Tis the season for some football and first out of the traps this year is the latest in Konami’s long-running Pro Evolution Soccer series. After the predecessor’s strong showing I was curious to see if this momentum could continue. So far, so good.
Building on 2015’s sturdy foundations, it looks identical to last year with the FOX engine being trotted out for a third successive year. As a result, players are accurately modelled with some impressive animations which, whilst not on FIFA‘s level, maintain the player’s sense of individuality. Far from resting on their laurels, the guys at PES Productions have made some considerable changes to the on-pitch action.
You’ve a lot more space to play with. The new camera angle displays more of the pitch and once you’ve found that space, the right players can exploit it. There’s more inertia to player movement which can lead to you into trouble. It takes some adjustment and I think this has led to some complaining the game is overly physical. Whilst they’ve touted that aspect I’ve found that you just need to control your pace to stop getting thumped. The AI is not thuggish and they alter their play depending on the situation. They’ll press, absorb pressure looking for a counter and some sides will just be useless. Last year the AI at the top level felt like a mountain worth climbing with a summit just out of reach. This seems more forgiving whilst the goals you concede come largely of your own errors. Dynamic weather adds significantly to proceedings Rain adds a slickness to the pitch whilst a continued downpour makes it heavier. It’s a nice addition as you play the conditions as well as your opponents. Players will lose their footing, slip further when tackling and the surface water will hold the ball up.
One of the aspects PES has lacked is atmosphere. This year, they’ve improved it somewhat with Peter Drury replacing John Champion for commentary. He brings a volume and enthusiasm that at least makes him feel like he’s at a match. It’s unfortunately at odds with Jim Beglin’s flat delivery but they’ve been handled well with some contextual lines about your team’s form, players to watch and players that have already made their mark on the match.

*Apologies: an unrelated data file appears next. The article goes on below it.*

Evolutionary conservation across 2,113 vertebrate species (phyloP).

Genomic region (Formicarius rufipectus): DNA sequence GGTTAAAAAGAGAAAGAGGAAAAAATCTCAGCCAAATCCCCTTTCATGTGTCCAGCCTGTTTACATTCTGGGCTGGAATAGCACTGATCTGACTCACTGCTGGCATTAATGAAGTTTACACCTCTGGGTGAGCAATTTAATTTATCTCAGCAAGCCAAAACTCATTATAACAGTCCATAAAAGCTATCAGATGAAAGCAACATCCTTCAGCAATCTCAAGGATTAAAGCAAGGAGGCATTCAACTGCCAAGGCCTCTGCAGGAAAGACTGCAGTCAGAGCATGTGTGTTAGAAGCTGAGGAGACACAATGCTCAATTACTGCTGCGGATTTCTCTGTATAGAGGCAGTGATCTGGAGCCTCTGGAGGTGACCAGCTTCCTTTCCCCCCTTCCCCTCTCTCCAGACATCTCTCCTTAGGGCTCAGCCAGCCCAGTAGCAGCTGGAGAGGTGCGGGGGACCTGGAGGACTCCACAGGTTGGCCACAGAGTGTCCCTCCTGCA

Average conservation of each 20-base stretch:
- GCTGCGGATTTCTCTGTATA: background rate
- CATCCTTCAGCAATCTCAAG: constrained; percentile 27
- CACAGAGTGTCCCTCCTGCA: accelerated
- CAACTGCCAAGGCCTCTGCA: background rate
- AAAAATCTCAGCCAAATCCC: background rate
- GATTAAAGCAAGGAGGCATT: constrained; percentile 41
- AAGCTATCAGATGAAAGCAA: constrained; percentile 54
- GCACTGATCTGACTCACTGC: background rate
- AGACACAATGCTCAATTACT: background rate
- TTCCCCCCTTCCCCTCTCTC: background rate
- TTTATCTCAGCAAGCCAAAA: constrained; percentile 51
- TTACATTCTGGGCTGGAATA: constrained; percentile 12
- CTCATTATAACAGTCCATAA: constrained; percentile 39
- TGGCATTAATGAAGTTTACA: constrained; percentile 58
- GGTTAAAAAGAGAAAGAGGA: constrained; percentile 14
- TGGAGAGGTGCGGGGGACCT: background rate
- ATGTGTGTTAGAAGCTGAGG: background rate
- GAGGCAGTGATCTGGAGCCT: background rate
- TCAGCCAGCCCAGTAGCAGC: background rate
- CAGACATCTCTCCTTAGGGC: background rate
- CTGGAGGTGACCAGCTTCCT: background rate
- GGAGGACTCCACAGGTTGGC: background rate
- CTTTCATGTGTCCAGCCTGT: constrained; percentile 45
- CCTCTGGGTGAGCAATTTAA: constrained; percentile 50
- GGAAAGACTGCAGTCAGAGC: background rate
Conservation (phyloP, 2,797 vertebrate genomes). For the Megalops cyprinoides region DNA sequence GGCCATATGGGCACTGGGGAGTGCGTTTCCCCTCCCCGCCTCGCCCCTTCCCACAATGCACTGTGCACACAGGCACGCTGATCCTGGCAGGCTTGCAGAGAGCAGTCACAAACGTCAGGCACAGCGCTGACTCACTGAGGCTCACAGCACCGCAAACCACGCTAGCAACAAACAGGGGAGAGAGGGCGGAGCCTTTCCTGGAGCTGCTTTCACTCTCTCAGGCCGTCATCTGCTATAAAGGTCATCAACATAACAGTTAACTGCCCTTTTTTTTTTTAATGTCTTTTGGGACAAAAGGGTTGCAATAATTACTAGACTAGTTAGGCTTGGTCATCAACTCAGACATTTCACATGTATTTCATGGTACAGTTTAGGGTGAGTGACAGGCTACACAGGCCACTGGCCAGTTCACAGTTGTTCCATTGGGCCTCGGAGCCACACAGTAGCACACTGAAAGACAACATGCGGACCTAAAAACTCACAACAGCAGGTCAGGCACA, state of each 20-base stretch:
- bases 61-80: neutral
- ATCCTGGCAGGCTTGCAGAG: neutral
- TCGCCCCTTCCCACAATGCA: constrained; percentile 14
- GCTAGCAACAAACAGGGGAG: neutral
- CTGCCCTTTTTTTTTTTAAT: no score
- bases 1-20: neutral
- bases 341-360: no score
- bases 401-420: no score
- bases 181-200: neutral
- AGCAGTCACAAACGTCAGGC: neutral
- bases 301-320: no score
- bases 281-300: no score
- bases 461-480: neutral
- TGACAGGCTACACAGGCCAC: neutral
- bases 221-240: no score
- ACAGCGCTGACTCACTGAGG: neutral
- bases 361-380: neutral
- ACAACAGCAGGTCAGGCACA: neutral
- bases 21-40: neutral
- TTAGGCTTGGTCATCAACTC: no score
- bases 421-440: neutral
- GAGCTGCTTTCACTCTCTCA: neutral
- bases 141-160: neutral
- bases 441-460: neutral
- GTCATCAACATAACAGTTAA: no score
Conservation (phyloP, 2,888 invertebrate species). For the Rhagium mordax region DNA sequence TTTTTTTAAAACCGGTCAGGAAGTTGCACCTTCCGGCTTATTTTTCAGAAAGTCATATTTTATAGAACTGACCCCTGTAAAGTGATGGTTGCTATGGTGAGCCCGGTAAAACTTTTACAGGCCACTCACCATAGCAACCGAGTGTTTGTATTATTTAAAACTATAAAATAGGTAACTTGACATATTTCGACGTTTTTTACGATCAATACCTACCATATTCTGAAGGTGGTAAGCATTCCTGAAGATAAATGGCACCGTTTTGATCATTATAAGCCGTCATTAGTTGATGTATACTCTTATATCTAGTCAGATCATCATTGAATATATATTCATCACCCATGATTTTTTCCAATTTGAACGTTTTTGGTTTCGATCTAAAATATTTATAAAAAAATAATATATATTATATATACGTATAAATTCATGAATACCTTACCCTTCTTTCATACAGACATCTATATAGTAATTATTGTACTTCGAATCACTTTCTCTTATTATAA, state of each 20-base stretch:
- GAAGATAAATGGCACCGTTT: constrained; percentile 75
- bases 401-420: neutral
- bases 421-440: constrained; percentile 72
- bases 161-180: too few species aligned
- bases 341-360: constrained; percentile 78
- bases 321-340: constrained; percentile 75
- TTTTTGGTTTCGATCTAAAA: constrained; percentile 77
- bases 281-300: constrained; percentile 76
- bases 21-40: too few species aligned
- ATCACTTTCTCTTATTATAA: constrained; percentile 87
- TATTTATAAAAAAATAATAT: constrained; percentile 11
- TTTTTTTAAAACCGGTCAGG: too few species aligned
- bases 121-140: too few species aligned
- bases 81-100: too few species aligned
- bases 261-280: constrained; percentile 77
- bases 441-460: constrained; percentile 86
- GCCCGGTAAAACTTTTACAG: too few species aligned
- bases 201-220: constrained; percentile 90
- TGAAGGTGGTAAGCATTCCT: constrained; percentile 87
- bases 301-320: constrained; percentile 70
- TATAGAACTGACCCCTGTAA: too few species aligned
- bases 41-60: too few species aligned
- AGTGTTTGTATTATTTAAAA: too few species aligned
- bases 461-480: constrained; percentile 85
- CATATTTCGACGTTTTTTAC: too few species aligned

There are more teams to occupy your time with Chile’s top flight being represented, albeit in a partially licensed form. With option files very much consigned to last generation, PES Productions have managed to allow users to import imagery which they can then use to customise kits, manager photos, team and competition emblems. It’s a welcome compromise that is thankfully simple and the community provides you with some stellar work to help you get the game looking as accurate as possible.
Modes are almost identical to last year with the grand exception being a revamped Master League which now takes some cues from Football Manager. As your season progresses, you’re clued in on important dates and player inefficiencies. Meanwhile, the game is recording a ton of stats to keep track of how you score, where you concede and what third of the pitch you tend to occupy. It gives you the opportunity to study success and failure. The transfer system also sees improvements. Gone is the hot and cold binary system of negotiations which are now handled on a percentile basis. No transfer is a dead cert but you can gauge probabilities. There’s a chemistry system present which goes deeper than just national affinities. They have favoured positions and roles so there’s more importance paid to bringing the right players in for the right job. Now you feel like a manager with a philosophy which makes the bread and butter Master League seem rightly more appealing.
Online modes remain the same and, whilst the speed of matchmaking has been improved, the servers will undergo maintenance fairly regularly. Konami just haven’t quite managed to crack that after all these years. At least it’s stable. Also, I don’t care for the licensed soundtrack. There’s usually a couple of tracks I end up liking but this year they’re all duffers. Bloody young people.
Pro Evolution Soccer 2016 successfully builds upon an impressive base whilst making some real, significant changes to how it plays and the revamped Master League manages to take centre stage comfortably. It still has the presentational hangups and you’ll be prepared for plenty of editing but this is a game which managed to breathe new life into a franchise which is now Konami’s flagship. If you want to switch, now’s the time.